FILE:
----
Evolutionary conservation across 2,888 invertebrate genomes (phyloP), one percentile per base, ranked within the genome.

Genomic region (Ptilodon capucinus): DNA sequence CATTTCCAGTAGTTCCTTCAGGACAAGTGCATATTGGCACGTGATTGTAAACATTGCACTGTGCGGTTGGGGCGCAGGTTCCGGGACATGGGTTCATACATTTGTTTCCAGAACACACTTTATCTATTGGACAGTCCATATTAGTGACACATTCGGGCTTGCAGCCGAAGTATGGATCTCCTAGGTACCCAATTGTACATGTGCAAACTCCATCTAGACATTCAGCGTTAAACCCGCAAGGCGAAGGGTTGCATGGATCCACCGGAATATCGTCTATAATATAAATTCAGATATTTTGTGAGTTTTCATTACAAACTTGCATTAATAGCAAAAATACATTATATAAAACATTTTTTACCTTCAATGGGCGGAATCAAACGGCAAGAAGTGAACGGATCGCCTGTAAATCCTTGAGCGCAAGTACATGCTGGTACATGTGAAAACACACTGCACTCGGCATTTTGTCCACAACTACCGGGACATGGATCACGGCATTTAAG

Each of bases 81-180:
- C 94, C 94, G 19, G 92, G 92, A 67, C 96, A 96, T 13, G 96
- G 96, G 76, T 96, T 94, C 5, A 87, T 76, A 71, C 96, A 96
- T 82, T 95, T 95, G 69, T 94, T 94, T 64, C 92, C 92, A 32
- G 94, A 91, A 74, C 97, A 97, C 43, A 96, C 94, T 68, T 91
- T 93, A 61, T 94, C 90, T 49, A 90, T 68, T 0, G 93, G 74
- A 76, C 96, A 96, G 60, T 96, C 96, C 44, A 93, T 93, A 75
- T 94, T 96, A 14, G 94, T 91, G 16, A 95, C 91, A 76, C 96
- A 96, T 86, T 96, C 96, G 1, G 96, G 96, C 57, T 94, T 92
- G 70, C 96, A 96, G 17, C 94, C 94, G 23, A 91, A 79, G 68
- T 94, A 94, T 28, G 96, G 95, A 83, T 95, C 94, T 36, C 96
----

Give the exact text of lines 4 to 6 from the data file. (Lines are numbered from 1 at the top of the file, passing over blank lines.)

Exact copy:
- C 94, C 94, G 19, G 92, G 92, A 67, C 96, A 96, T 13, G 96
- G 96, G 76, T 96, T 94, C 5, A 87, T 76, A 71, C 96, A 96
- T 82, T 95, T 95, G 69, T 94, T 94, T 64, C 92, C 92, A 32